Particles, by Marcus Bales

Particles

With Einstein, we have gone too far to call
Him real. That’s antithetical
To physicists like him, who, after all,
Are purely theoretical.

The cop asked Werner how fast he was going.
When writing up a speed citation.
Heisenberg said stopped there is no knowing,
But he did know his location.

Schroedinger’s box — it doesn’t matter that
It’s opened or remains still closed.
There doesn’t even have to be a cat —
It’s only meant to be supposed.

There’s rumor that there is a tape-recorder,
Paul Dirac is heard to talk
And place his normal evening take-out order
For himself: a Pizza Dirac.

“Minnesota Twins?,” asked Wolfgang Pauli
“Don’t give me any crooked spin
And if they are identical, by golly,
There’s no state they can both be in.”

 

This Is Not a Pipe Dream, by Julian Isaacs

This Is Not A Pipe Dream

The cow sprained its fetlock jumping over the moon,
Claude Rains went shopping in Monsoon,
The cowboy mauled by the viper fell in the dune;
Good morning midnight — this is death in the afternoon.

However Ernie and Jean were seldom seen
In the same Parisian bar at once;
Though always on the absinthe, shying grenadine,
When drunk they could both be eyes fronts.

In Natalie Barney’s Temple d’Amitié,
They were scoffing a moveable feast;
The phantom of the opera slept all day,
Dining on cake not bread because there was no yeast.

They got drunker and drunker till the hour became late,
And the hunchback of Notre-Dame straightened right out;
At the Porte de Clichy, André Gide had straitened the gate,
And in Benjamin’s arcades all the lights had gone out.

So beware the demon drink, for it may ruin you;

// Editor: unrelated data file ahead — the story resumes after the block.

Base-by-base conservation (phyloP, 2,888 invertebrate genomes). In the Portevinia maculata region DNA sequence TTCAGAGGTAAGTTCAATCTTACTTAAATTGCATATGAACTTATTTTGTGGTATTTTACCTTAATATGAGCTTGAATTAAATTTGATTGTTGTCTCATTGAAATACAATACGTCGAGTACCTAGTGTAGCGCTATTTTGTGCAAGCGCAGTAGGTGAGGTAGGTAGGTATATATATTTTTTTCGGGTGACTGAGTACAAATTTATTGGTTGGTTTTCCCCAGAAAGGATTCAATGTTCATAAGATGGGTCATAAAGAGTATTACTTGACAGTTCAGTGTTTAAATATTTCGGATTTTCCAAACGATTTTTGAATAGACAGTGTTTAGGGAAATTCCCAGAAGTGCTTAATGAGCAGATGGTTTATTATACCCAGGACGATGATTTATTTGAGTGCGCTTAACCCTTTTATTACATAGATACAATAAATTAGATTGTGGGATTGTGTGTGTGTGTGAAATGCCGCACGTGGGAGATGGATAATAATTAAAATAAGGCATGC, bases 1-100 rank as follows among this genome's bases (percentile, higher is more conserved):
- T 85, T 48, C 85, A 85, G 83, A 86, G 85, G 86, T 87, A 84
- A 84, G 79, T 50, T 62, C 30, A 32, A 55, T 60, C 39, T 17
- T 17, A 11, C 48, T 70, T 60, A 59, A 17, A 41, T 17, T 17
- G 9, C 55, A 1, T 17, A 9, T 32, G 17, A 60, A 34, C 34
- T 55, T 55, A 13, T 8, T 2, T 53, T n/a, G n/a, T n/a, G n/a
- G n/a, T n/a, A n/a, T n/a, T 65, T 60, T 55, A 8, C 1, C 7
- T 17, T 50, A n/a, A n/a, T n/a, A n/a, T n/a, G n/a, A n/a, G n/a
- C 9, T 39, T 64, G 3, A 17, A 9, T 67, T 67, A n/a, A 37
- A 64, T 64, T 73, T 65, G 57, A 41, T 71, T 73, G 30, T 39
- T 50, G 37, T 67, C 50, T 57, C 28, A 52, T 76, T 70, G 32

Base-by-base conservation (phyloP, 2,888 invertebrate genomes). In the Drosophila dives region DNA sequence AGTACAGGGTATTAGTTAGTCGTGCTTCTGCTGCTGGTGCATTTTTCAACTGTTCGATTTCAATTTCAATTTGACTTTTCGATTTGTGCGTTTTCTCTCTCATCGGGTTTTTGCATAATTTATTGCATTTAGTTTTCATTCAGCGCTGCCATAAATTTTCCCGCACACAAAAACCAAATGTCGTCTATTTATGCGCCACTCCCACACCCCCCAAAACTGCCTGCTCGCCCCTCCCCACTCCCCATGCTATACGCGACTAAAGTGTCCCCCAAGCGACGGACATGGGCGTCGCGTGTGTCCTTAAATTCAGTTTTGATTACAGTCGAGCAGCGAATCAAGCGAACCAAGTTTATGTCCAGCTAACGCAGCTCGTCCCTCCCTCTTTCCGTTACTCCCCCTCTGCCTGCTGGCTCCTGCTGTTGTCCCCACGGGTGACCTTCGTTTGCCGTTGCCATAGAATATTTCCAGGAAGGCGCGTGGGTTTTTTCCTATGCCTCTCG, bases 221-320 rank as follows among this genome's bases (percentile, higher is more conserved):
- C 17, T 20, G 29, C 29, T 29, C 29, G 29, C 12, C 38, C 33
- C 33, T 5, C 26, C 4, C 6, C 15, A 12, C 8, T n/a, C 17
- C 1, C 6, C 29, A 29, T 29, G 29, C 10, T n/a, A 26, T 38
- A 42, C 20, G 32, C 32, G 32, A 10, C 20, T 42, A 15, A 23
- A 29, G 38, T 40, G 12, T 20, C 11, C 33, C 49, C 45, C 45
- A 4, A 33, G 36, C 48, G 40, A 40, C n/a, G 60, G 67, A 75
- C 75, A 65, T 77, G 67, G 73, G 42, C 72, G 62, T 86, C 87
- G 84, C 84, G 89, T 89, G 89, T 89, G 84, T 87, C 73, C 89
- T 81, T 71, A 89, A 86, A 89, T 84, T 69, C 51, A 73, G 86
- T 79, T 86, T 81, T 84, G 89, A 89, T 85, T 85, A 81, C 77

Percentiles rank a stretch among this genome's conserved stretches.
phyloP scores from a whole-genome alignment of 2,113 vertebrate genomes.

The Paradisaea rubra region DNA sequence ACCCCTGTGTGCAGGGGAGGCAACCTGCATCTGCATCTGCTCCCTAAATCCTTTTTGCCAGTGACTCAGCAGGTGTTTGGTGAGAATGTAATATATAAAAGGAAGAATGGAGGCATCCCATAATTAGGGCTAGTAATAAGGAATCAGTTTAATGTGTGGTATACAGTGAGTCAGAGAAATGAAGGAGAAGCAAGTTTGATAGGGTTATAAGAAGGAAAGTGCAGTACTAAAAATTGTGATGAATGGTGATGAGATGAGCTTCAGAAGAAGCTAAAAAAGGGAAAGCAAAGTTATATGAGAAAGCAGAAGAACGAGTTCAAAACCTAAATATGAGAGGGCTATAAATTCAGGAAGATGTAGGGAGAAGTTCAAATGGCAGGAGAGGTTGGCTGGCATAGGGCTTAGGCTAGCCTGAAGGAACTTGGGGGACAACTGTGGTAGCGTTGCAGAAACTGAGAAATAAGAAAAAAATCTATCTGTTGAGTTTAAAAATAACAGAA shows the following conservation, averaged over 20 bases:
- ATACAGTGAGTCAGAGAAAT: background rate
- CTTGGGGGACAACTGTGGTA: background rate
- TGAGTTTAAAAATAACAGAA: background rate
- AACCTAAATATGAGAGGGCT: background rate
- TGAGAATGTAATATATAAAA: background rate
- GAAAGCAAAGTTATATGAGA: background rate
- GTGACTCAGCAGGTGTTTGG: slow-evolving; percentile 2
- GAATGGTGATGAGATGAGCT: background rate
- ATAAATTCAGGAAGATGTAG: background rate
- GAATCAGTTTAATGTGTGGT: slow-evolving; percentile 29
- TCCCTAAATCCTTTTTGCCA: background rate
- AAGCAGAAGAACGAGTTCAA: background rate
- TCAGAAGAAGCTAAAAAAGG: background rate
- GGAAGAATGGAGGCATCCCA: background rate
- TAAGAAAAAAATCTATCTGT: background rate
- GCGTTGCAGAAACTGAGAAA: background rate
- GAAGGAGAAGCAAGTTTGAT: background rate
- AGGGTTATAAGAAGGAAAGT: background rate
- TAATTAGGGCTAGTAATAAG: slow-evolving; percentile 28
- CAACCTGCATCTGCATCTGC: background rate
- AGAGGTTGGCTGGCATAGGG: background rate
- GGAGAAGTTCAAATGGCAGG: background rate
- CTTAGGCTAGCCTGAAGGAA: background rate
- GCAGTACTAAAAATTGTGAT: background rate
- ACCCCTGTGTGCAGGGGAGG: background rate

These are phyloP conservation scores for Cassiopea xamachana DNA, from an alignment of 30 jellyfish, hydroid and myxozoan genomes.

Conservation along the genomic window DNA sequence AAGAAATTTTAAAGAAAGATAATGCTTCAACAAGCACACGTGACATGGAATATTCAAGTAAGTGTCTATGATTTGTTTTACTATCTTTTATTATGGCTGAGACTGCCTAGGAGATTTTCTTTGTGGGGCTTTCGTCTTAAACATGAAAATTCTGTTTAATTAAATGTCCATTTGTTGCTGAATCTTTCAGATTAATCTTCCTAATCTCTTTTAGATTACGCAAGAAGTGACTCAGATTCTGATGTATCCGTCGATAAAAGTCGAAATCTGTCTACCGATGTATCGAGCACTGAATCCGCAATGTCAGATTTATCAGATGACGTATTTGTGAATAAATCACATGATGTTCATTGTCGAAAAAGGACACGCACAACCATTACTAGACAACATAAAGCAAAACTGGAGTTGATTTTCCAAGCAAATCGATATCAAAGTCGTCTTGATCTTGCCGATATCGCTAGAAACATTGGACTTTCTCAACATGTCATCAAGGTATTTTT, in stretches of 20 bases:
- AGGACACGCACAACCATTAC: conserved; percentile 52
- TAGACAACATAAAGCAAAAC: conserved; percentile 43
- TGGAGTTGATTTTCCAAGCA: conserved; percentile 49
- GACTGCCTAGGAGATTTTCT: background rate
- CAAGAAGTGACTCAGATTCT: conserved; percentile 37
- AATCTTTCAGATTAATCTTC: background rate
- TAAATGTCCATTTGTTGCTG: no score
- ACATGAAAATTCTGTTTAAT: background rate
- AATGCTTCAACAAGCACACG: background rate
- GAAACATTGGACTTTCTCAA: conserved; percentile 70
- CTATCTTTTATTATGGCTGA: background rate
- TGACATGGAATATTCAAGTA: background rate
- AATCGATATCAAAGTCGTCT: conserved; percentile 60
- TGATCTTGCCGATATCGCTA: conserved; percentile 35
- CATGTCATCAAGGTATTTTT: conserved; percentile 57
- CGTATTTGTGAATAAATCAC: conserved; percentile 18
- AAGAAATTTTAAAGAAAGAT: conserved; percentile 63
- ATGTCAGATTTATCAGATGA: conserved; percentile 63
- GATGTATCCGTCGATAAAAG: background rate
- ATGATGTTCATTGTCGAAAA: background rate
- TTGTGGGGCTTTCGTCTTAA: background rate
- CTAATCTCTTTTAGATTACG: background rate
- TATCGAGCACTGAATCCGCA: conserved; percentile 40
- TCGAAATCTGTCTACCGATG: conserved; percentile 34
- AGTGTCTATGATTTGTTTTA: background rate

You’ll think the sun is black with melancholy.
As Baudelaire said, opium’s far better, it’s true.
Your dreams may be bad, but you’ll kid yourself they’re jolly.

 

In Praise of the May Tree (Perhaps an Ode) by Hillary Willmott

In Praise of the May Tree (Perhaps an Ode)

I want to praise thee, May Tree
For the joy you’ve given me
For those few weeks each year
You set my spirit free

When your gentle flowers bloom
You cover all that open space
that’s twixt my neighbour’s window
and what I call my private place

So for that special time
when you reach up toward the skies
I can run round bollock naked
Without his prying eyes

Hilary has been writing for a very long time.  Her poems have been published by Templar Press, Bristol Poetry Can, Obsessed with Pipework, Leaf, Velvet, The Exeter Broadsheet and Mr Garnham himself. She has also been shortlisted nationally.

 

Invisibility Rant, by Abigail Ottley

The young think they invented cool but they know diddly squat.
Those ankle-snappers shut their eyes to what we wise ones got.
So this old bird is set to strut and fan her tail and crow.
She’s primed to blow her cover. Here’s a thing or two the yoof should know.
This woman’s old but she ain’t dumb. She ain’t pretending she ain’t grey.
Don’t matter if she’s billiard-bald, she still deserves to have her say.
And what she says is simply this. She’s deep-down tired of being dissed.
At worst reviled, at best dismissed, if there’s a mill, then she’s the grist.
Now guys that used to flirt and stare will mostly fail to see she’s there.
One day, she’s classy, gorgeous, hot. Next morning, passé, clean forgot.
How plaintive sounds her shrill lament as she asks where her ‘sexy’ went.
Now just existing leaves her fazed. A life outside her master’s gaze.
That gaze which won’t admit she’s there and for the most part doesn’t care
but turns its back and sends no flowers. In bars, sometimes she waits for hours
before the barman can’t ignore the fact that what she’s waiting for
is to be served like all the rest. Great hulking guys with beards and chests
that press against the bar where she can’t get, can’t hear, can’t even see.
And girls with boobs and killer shoes marked out like maps with blue tattoos
and all the heartless, hip-less yoof who cruelly mock those long of tooth.
In restaurants waiters turn their heads to tiptoe round the dining dead.
In any queue how cursed is she by this in-vis-i-bil-i-ty.
I’m here to say that such as we reject this anonymity.
We won’t sit down, we won’t shut up calm down, make tea. We’ve had enough.
We’re women. We have earned our stripes our stretch marks and our right to gripe.
We’ve paid our dues, we’ve lived this shit. And now we’ve had enough of it.
It isn’t fair, it isn’t just.Where is it writ we woman must
accept our lot and know our place in short, that we must self-efface?
Back in the day when I was young my grandma said a woman’s tongue
dripped wisdom, sweet and strong as wine that, aged in oak, improves with time.